West Kelowna emergency crews responded to reports of a person stuck under a forklift

(Big White Ski Resort/Contributed)
Big White’s big clean-up: Large turnout for post-melt mountain tidy

More than 165 people showed up to help gather the litter left behind from the winter season

Mounties cover a burgundy truck with a tent at Buckerfields in West Kelowna on Monday, June 14. The RCMP is investigating after a woman’s body was found inside the truck. (Amandalina Letterio/Capital News)
West Kelowna RCMP investigating suspicious death after body found in truck

Police responded to a truck parked out front of a Main Street business where the body was found

(Jenna Cocullo / The Northern View)
Delays expected on Lakeshore Road this week

Northbound traffic on Lakeshore between Richter and Barrera will be detoured for paving

Singer-songwriter Jann Arden is pictured with a draft horse. (Canadian Horse Defence Coalition)
Jann Arden backs petition to stop live horse export

June 14 is the International Day to End Live Export of Animals

Montreal Canadiens goaltender Carey Price (31) is scored on by Vegas Golden Knights defenseman Alec Martinez, not pictured, during the second period in Game 1 of an NHL hockey Stanley Cup semifinal playoff series Monday, June 14, 2021, in Las Vegas. (AP Photo/John Locher)
Habs fall 4-1 to Vegas Golden Knights in Game 1 of NHL semifinal series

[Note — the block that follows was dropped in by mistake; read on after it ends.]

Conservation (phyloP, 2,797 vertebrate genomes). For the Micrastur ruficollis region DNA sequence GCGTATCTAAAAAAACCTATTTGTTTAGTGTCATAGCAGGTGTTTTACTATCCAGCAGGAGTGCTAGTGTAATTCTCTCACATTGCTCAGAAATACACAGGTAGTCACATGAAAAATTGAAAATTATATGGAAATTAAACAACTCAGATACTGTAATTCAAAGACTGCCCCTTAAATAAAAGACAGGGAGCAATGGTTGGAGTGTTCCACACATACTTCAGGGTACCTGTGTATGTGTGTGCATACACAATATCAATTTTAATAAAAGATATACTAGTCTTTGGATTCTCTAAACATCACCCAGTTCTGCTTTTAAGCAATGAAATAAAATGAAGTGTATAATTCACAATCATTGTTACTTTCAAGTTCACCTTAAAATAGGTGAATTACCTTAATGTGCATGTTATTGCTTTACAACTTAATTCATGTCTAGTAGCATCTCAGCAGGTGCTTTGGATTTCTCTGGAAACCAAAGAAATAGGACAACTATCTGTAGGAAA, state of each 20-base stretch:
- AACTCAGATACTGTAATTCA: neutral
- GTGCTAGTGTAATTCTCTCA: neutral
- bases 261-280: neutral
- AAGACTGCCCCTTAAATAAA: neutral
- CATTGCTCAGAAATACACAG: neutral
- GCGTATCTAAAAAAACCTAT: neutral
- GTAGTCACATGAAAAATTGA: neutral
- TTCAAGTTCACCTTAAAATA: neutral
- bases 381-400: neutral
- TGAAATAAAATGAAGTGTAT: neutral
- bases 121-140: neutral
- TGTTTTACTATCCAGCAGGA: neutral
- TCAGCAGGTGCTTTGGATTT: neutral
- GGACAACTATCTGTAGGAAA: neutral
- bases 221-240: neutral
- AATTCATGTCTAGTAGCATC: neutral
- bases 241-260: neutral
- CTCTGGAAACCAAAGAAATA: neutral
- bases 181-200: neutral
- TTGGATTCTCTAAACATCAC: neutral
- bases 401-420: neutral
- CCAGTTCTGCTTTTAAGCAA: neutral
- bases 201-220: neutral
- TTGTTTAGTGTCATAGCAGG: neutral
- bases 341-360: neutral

Match was Montreal’s first game outside of Canada in 2021

Penticton Overdose Prevention Society co-founders Desiree Franz, Shane Surowski and Stephanie Lines have created the city’s first unsanctioned public overdose prevention site using an old wine-tour bus. The site began operations in June 2021. (Desiree Franz/Facebook)
Volunteers launch Penticton’s first public supervised injection site

2021 is on pace to be the deadliest year for overdoses in Penticton on record

Kelowna-Lake Country MLA Norm Letnick, assistant deputy speaker at the B.C. legislature, presides over committee discussions. The legislature is completing its delayed spring session this week, with most MLAs participating by video conference. (Hansard TV)
B.C.’s daily COVID-19 infections dip below 100 over weekend

Only 68 new cases recorded Monday, four additional deaths

Cannabis bought in British Columbia (Ashley Wadhwani/Black Press Media)
Is it time to start thinking about greener ways to package cannabis?

Packaging suppliers are still figuring eco-friendly and affordable packaging options that fit the mandates of Cannabis Regulations

B.C. ambulance station in Revelstoke is expected to get a new system called the Scheduled On-Call (SOC) this fall. (Liam Harrap - Revelstoke Review)
B.C. ambulance changes could put Revelstoke residents at risk, warn local paramedics

Paramedics said to expect a substantial increase in ambulance response time starting this fall

Jane Linden
KCR: Volunteering keeps you active

Kelowna Community Resources shares stories of its volunteers in a weekly column

This goose family went for a leisurely stroll down Vernon’s Main Street Saturday, April 25. (Dave Deshane photo)
Controversial Vernon goose cull won’t fly this year

Necessary permit procedures held up at a federal level

The BC Ferries website went down for a short while Monday morning following a provincial announcement that recreational travel between health authorities can resume Tuesday. (Black Press Media file photo)
BC Ferries’ website crashes in wake of provincial reopening announcement

Website back up now, recreational travel between health regions to resume as of Tuesday

Most Read